Changing demographics will transform the US economy and its politics. Image: Library of Congress.

The US’ looming demographic shock

Mark Pisano

Why is the American economy not performing as expected? Many of our rules of the thumb for macroeconomic behavior do not seem to be working. Ten years after the great recession the US and the world’s economic growth is creeping along. Something seems to be out of whack and holding back the economy. Part of the problem is that our traditional fiscal and monetary tools are not well suited to new challenges. They do not look at the epic changes that are transforming the world’s population and changing the role of the collective choice of individuals.

Big data create the possibility for understanding and quantifying the new economic realities. My new book, The Puzzle of the American Economy, applies the tools of demography to help us to understand the effects of our collective choices. While the focus of this book is the US, the world is the backdrop. The changes around us are no longer invisible using these tools. And what is learned in this book is startling.

We are getting older. Soon, 80% of our population growth in the US will be over 65: collectively making less money, spending less, and pay less taxes. At the same time, working age population growth will be half the rate of growth of the past 30 years. That is a slower growth rate of individuals who make more, spend more and pay more taxes. The combination of these two trends means extraordinary demographic penalties for our economy. For the next twenty years, the annual growth rate in income will drop by 24.7 percent. The growth rate for expenditures (consumption) will decline by 15.4 percent, and the growth rate for total taxes paid by individuals will decline by 45.8 percent.

The Puzzle of the American Economy was published by Praeger in March 2017

We have already witnessed the effects of demographic change. Over the last fifteen years, these trends led to a total reduction in GDP of $3.34 trillion, a decline in consumption of $2.27 trillion, and a reduction in taxes paid of $2.27 trillion. This last statistic needs to be emphasized. In the three decades before 2000, American governments experienced an annual growth in taxes of 3.4 percent. Since 2000, the growth rate has been halved to 1.7 percent.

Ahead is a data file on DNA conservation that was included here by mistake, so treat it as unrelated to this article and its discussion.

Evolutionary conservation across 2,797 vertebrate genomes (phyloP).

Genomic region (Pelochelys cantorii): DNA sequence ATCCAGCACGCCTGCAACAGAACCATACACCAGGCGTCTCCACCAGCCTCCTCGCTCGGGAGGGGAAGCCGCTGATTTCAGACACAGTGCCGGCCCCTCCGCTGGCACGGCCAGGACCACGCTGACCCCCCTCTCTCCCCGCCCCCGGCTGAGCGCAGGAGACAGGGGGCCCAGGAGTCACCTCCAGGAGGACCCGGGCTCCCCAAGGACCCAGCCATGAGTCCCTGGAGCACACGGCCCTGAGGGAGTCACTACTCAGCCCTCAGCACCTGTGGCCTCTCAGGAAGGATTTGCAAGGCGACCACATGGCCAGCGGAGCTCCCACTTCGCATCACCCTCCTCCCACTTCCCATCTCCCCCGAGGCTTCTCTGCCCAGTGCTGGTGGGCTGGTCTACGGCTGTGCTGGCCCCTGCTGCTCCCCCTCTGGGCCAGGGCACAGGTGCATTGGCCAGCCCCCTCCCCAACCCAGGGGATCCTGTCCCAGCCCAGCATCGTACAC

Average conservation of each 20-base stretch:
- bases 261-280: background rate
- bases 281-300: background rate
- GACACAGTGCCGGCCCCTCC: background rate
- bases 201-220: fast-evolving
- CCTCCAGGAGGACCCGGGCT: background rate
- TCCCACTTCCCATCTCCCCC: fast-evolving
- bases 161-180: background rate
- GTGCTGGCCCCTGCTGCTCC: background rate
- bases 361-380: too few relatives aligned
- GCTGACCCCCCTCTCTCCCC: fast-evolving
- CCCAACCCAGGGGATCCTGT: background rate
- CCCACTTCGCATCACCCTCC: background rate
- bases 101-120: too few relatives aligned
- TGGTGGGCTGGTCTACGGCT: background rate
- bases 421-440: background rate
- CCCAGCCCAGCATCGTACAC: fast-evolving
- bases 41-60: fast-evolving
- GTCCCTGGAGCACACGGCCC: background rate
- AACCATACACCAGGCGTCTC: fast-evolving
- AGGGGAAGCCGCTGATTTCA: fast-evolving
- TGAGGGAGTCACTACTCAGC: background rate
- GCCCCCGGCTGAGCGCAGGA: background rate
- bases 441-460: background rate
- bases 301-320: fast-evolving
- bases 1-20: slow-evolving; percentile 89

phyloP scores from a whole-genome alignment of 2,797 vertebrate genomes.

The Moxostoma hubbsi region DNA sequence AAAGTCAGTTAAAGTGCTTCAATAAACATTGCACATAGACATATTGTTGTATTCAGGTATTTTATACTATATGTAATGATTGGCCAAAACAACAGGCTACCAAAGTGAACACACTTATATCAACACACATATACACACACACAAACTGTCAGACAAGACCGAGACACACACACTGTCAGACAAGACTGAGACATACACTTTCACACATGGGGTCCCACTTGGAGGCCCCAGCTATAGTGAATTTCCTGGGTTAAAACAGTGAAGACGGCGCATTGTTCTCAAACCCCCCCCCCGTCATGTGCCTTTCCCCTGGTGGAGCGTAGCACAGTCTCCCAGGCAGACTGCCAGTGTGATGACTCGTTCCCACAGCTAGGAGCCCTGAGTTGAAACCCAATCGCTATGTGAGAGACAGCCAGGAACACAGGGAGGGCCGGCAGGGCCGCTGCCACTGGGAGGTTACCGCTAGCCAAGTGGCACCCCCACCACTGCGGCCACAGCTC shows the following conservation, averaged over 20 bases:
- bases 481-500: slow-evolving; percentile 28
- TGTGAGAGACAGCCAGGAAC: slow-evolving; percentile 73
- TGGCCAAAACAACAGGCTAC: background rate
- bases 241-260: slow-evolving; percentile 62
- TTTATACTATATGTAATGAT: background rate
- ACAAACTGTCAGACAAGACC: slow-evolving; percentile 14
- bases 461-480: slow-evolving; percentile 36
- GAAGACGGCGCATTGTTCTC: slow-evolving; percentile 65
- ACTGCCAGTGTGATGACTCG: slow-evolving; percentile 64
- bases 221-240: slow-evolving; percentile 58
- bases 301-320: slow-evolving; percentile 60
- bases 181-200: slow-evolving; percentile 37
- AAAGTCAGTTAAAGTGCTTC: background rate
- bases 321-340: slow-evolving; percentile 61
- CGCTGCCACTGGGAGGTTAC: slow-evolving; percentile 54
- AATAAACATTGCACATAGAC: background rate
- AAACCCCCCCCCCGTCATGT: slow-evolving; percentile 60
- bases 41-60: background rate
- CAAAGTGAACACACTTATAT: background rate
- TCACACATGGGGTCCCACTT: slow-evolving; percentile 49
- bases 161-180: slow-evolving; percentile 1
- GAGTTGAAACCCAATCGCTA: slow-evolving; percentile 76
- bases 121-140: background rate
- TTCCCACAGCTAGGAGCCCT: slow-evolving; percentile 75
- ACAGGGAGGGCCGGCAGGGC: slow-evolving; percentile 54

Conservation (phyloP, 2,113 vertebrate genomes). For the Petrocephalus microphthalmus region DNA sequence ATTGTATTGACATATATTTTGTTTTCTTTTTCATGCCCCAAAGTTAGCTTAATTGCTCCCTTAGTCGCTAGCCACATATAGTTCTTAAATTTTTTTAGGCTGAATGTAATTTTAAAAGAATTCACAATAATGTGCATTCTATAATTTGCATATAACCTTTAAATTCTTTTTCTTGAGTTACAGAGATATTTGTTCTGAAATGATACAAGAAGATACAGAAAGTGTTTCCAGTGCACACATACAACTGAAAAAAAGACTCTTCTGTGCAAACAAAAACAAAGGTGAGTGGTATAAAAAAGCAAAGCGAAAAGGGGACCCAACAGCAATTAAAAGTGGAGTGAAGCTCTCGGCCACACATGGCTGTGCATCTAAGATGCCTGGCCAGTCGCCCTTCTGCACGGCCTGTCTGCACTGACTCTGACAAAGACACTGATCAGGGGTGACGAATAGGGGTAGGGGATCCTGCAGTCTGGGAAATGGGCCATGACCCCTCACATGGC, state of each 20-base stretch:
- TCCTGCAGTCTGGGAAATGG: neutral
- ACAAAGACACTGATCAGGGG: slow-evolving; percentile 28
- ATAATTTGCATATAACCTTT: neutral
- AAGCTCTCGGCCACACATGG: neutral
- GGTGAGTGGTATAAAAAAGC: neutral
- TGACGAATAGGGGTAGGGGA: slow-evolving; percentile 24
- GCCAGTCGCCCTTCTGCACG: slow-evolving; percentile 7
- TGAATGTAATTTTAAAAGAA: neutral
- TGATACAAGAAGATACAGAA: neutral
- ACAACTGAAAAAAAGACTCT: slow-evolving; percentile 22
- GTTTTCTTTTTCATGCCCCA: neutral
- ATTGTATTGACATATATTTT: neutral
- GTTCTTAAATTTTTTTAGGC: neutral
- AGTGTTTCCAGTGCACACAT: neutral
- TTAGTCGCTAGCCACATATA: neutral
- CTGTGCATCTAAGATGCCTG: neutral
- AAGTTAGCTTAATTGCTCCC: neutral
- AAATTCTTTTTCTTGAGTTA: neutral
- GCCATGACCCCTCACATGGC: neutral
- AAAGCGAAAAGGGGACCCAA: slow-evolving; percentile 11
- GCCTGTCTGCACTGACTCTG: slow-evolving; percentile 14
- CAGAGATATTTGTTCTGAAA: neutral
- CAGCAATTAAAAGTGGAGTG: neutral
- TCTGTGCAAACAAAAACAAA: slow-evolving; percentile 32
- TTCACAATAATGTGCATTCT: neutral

In 2016, the last year of the Obama presidency, GDP was $486 billion lower than it would have been if demographic changes had not kicked in over the preceding fifteen years. This “demographic penalty” will hurt the Trump administration too. Over the next four years, total GDP loss will be about $2.6 trillion. Lost revenues for government will amount to $1.3 trillion.

The effects of these demographic penalties help explain the political condition of the day and why our economy is so puzzling. They portend gray clouds ahead for the US and the globe. Adding insult to injury, the factors behind the penalty — that is, the decline in the working-age population growth — could further decrease the rate of growth of the economy. Over the past seventy years, growth in workers explains 60 percent of the GDP growth. If the potential growth in supply is half, what will that do to the already slow GDP growth rate of 1.9 % the last 15 years? Another growth determinate, productivity, is at a forty-year low and not projected to increase and bail us out. Finally, we are awash in the final determinate of growth: money. Thinking we can grow our way out of our current malaise is wishful thinking.

Responding to them will define the true capacity of America’s exceptionalism. The strongest tools of this struggle are the character of the American people and our political system if we let them work for us. Our political system is flexible and diversified and fostered reciprocal relations among science, technology and the marketplace. The United States has always prided itself on its decentralized governmental structure and the capacity of its population to collaborate though partnerships and associations to accomplish its social and economic goals. These two strengths are exhibited within our communities, local government and regions.

The Puzzle of the American Economy explains how strategies that build on these strengths are emerging throughout the country. Examples are provided for rebuilding the economy base of our communities and regions, showing how the use our people and governmental system is altering the top down hierarchy of the past to a more decentralized, diverse and distributed (3D) strategy. Strategies and approaches that will enable government to deal with growing fiscal stress are developed. The Tocquevillian spirit is alive and well in a growing number of communities and regions of the country. Even more important are the innovations that are emerging.

We are increasingly aware that “no one”, absolutely “no one” is disposable. Our current penchant for warehousing or excising those who are not contributing is no longer an option. Those who are incarcerated, those who are not functional, those who not here legally, and those who want to come here should be encouraged and assisted. If we change how “We the People” solve the “Puzzle of the Economy” will truly expand the meaning of American exceptionalism.

Mark Pisano is a Professor of the Practice of Public Administration at the USC Sol Price School of Public Policy. The Puzzle of the American Economy was published by Praeger in March 2017.